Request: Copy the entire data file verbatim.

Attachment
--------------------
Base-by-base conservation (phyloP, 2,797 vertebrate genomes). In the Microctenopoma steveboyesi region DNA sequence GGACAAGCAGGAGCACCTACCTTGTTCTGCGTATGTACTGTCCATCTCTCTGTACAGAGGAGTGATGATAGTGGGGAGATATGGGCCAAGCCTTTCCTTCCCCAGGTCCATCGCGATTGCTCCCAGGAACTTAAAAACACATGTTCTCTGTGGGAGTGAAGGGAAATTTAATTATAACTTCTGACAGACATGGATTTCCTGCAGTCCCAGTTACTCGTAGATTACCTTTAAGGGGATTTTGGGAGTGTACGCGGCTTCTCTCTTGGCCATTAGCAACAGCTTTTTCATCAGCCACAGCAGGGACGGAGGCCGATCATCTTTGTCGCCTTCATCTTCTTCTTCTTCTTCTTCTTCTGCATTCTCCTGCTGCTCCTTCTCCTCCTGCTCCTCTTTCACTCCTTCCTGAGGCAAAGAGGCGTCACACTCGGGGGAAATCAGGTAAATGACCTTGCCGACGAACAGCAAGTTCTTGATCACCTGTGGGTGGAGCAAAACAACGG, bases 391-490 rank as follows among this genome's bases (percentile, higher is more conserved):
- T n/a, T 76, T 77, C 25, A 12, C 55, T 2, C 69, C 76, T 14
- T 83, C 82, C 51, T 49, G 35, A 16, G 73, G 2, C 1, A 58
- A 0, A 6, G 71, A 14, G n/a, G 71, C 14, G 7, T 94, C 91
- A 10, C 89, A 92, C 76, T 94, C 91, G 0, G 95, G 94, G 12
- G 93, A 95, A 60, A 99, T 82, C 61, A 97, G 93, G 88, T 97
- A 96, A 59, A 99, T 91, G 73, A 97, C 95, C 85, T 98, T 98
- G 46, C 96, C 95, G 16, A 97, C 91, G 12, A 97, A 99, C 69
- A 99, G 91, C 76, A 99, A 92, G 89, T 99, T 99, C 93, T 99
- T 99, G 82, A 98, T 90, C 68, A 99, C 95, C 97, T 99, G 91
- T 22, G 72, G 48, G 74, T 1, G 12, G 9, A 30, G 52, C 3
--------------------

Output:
Base-by-base conservation (phyloP, 2,797 vertebrate genomes). In the Microctenopoma steveboyesi region DNA sequence GGACAAGCAGGAGCACCTACCTTGTTCTGCGTATGTACTGTCCATCTCTCTGTACAGAGGAGTGATGATAGTGGGGAGATATGGGCCAAGCCTTTCCTTCCCCAGGTCCATCGCGATTGCTCCCAGGAACTTAAAAACACATGTTCTCTGTGGGAGTGAAGGGAAATTTAATTATAACTTCTGACAGACATGGATTTCCTGCAGTCCCAGTTACTCGTAGATTACCTTTAAGGGGATTTTGGGAGTGTACGCGGCTTCTCTCTTGGCCATTAGCAACAGCTTTTTCATCAGCCACAGCAGGGACGGAGGCCGATCATCTTTGTCGCCTTCATCTTCTTCTTCTTCTTCTTCTTCTGCATTCTCCTGCTGCTCCTTCTCCTCCTGCTCCTCTTTCACTCCTTCCTGAGGCAAAGAGGCGTCACACTCGGGGGAAATCAGGTAAATGACCTTGCCGACGAACAGCAAGTTCTTGATCACCTGTGGGTGGAGCAAAACAACGG, bases 391-490 rank as follows among this genome's bases (percentile, higher is more conserved):
- T n/a, T 76, T 77, C 25, A 12, C 55, T 2, C 69, C 76, T 14
- T 83, C 82, C 51, T 49, G 35, A 16, G 73, G 2, C 1, A 58
- A 0, A 6, G 71, A 14, G n/a, G 71, C 14, G 7, T 94, C 91
- A 10, C 89, A 92, C 76, T 94, C 91, G 0, G 95, G 94, G 12
- G 93, A 95, A 60, A 99, T 82, C 61, A 97, G 93, G 88, T 97
- A 96, A 59, A 99, T 91, G 73, A 97, C 95, C 85, T 98, T 98
- G 46, C 96, C 95, G 16, A 97, C 91, G 12, A 97, A 99, C 69
- A 99, G 91, C 76, A 99, A 92, G 89, T 99, T 99, C 93, T 99
- T 99, G 82, A 98, T 90, C 68, A 99, C 95, C 97, T 99, G 91
- T 22, G 72, G 48, G 74, T 1, G 12, G 9, A 30, G 52, C 3